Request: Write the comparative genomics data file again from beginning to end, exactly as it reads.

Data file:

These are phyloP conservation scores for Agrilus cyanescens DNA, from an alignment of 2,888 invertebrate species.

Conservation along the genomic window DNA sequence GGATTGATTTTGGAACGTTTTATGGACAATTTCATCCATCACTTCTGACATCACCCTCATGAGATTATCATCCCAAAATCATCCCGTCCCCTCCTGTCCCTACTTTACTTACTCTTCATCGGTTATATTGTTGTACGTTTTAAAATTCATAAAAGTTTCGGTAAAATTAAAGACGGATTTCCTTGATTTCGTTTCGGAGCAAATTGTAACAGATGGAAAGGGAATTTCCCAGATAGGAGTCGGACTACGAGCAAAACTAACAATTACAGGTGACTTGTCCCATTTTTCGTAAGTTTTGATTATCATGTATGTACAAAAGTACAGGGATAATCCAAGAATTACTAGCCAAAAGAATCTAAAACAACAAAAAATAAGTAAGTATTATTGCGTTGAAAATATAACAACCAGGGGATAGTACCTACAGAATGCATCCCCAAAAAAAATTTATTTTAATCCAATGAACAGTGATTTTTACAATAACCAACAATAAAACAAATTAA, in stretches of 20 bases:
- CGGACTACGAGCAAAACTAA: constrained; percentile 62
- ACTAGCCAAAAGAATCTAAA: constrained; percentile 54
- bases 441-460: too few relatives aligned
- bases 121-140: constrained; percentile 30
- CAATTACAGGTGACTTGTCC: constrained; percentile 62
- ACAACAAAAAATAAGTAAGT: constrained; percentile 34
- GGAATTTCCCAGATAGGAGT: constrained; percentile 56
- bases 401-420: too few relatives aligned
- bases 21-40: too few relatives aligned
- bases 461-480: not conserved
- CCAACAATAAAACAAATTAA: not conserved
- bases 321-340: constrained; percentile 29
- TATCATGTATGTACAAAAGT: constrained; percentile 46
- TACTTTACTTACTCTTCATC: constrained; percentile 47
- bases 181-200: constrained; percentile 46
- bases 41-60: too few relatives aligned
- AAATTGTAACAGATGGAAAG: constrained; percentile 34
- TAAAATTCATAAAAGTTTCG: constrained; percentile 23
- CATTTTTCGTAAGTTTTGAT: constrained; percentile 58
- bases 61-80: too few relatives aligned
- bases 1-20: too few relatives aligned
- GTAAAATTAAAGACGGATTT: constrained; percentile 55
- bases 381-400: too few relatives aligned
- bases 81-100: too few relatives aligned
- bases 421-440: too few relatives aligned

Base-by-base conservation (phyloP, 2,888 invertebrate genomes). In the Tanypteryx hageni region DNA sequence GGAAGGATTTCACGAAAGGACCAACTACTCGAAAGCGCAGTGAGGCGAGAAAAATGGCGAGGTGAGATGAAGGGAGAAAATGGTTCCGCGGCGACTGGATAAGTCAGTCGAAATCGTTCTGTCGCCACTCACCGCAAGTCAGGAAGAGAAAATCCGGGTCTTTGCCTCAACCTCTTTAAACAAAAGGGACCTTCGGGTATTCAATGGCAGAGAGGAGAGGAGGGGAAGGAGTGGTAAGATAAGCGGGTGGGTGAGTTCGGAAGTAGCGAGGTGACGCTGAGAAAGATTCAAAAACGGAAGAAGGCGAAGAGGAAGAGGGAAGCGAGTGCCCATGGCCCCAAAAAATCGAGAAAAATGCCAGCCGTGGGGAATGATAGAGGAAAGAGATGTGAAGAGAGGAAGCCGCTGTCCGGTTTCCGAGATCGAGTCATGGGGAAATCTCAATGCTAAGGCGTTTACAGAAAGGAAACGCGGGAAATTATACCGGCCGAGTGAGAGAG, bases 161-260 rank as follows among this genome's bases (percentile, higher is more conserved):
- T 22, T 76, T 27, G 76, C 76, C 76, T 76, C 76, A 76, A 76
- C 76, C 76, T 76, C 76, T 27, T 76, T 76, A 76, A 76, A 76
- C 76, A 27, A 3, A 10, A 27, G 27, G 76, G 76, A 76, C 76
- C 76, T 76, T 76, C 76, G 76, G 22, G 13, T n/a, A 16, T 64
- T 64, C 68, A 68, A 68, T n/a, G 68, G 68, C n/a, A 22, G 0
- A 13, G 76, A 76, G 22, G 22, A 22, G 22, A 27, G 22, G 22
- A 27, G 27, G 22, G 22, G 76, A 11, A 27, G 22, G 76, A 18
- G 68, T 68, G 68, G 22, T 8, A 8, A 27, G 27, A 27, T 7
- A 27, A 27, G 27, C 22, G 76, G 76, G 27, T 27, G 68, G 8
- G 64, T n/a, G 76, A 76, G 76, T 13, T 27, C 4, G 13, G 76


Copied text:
These are phyloP conservation scores for Agrilus cyanescens DNA, from an alignment of 2,888 invertebrate species.

Conservation along the genomic window DNA sequence GGATTGATTTTGGAACGTTTTATGGACAATTTCATCCATCACTTCTGACATCACCCTCATGAGATTATCATCCCAAAATCATCCCGTCCCCTCCTGTCCCTACTTTACTTACTCTTCATCGGTTATATTGTTGTACGTTTTAAAATTCATAAAAGTTTCGGTAAAATTAAAGACGGATTTCCTTGATTTCGTTTCGGAGCAAATTGTAACAGATGGAAAGGGAATTTCCCAGATAGGAGTCGGACTACGAGCAAAACTAACAATTACAGGTGACTTGTCCCATTTTTCGTAAGTTTTGATTATCATGTATGTACAAAAGTACAGGGATAATCCAAGAATTACTAGCCAAAAGAATCTAAAACAACAAAAAATAAGTAAGTATTATTGCGTTGAAAATATAACAACCAGGGGATAGTACCTACAGAATGCATCCCCAAAAAAAATTTATTTTAATCCAATGAACAGTGATTTTTACAATAACCAACAATAAAACAAATTAA, in stretches of 20 bases:
- CGGACTACGAGCAAAACTAA: constrained; percentile 62
- ACTAGCCAAAAGAATCTAAA: constrained; percentile 54
- bases 441-460: too few relatives aligned
- bases 121-140: constrained; percentile 30
- CAATTACAGGTGACTTGTCC: constrained; percentile 62
- ACAACAAAAAATAAGTAAGT: constrained; percentile 34
- GGAATTTCCCAGATAGGAGT: constrained; percentile 56
- bases 401-420: too few relatives aligned
- bases 21-40: too few relatives aligned
- bases 461-480: not conserved
- CCAACAATAAAACAAATTAA: not conserved
- bases 321-340: constrained; percentile 29
- TATCATGTATGTACAAAAGT: constrained; percentile 46
- TACTTTACTTACTCTTCATC: constrained; percentile 47
- bases 181-200: constrained; percentile 46
- bases 41-60: too few relatives aligned
- AAATTGTAACAGATGGAAAG: constrained; percentile 34
- TAAAATTCATAAAAGTTTCG: constrained; percentile 23
- CATTTTTCGTAAGTTTTGAT: constrained; percentile 58
- bases 61-80: too few relatives aligned
- bases 1-20: too few relatives aligned
- GTAAAATTAAAGACGGATTT: constrained; percentile 55
- bases 381-400: too few relatives aligned
- bases 81-100: too few relatives aligned
- bases 421-440: too few relatives aligned

Base-by-base conservation (phyloP, 2,888 invertebrate genomes). In the Tanypteryx hageni region DNA sequence GGAAGGATTTCACGAAAGGACCAACTACTCGAAAGCGCAGTGAGGCGAGAAAAATGGCGAGGTGAGATGAAGGGAGAAAATGGTTCCGCGGCGACTGGATAAGTCAGTCGAAATCGTTCTGTCGCCACTCACCGCAAGTCAGGAAGAGAAAATCCGGGTCTTTGCCTCAACCTCTTTAAACAAAAGGGACCTTCGGGTATTCAATGGCAGAGAGGAGAGGAGGGGAAGGAGTGGTAAGATAAGCGGGTGGGTGAGTTCGGAAGTAGCGAGGTGACGCTGAGAAAGATTCAAAAACGGAAGAAGGCGAAGAGGAAGAGGGAAGCGAGTGCCCATGGCCCCAAAAAATCGAGAAAAATGCCAGCCGTGGGGAATGATAGAGGAAAGAGATGTGAAGAGAGGAAGCCGCTGTCCGGTTTCCGAGATCGAGTCATGGGGAAATCTCAATGCTAAGGCGTTTACAGAAAGGAAACGCGGGAAATTATACCGGCCGAGTGAGAGAG, bases 161-260 rank as follows among this genome's bases (percentile, higher is more conserved):
- T 22, T 76, T 27, G 76, C 76, C 76, T 76, C 76, A 76, A 76
- C 76, C 76, T 76, C 76, T 27, T 76, T 76, A 76, A 76, A 76
- C 76, A 27, A 3, A 10, A 27, G 27, G 76, G 76, A 76, C 76
- C 76, T 76, T 76, C 76, G 76, G 22, G 13, T n/a, A 16, T 64
- T 64, C 68, A 68, A 68, T n/a, G 68, G 68, C n/a, A 22, G 0
- A 13, G 76, A 76, G 22, G 22, A 22, G 22, A 27, G 22, G 22
- A 27, G 27, G 22, G 22, G 76, A 11, A 27, G 22, G 76, A 18
- G 68, T 68, G 68, G 22, T 8, A 8, A 27, G 27, A 27, T 7
- A 27, A 27, G 27, C 22, G 76, G 76, G 27, T 27, G 68, G 8
- G 64, T n/a, G 76, A 76, G 76, T 13, T 27, C 4, G 13, G 76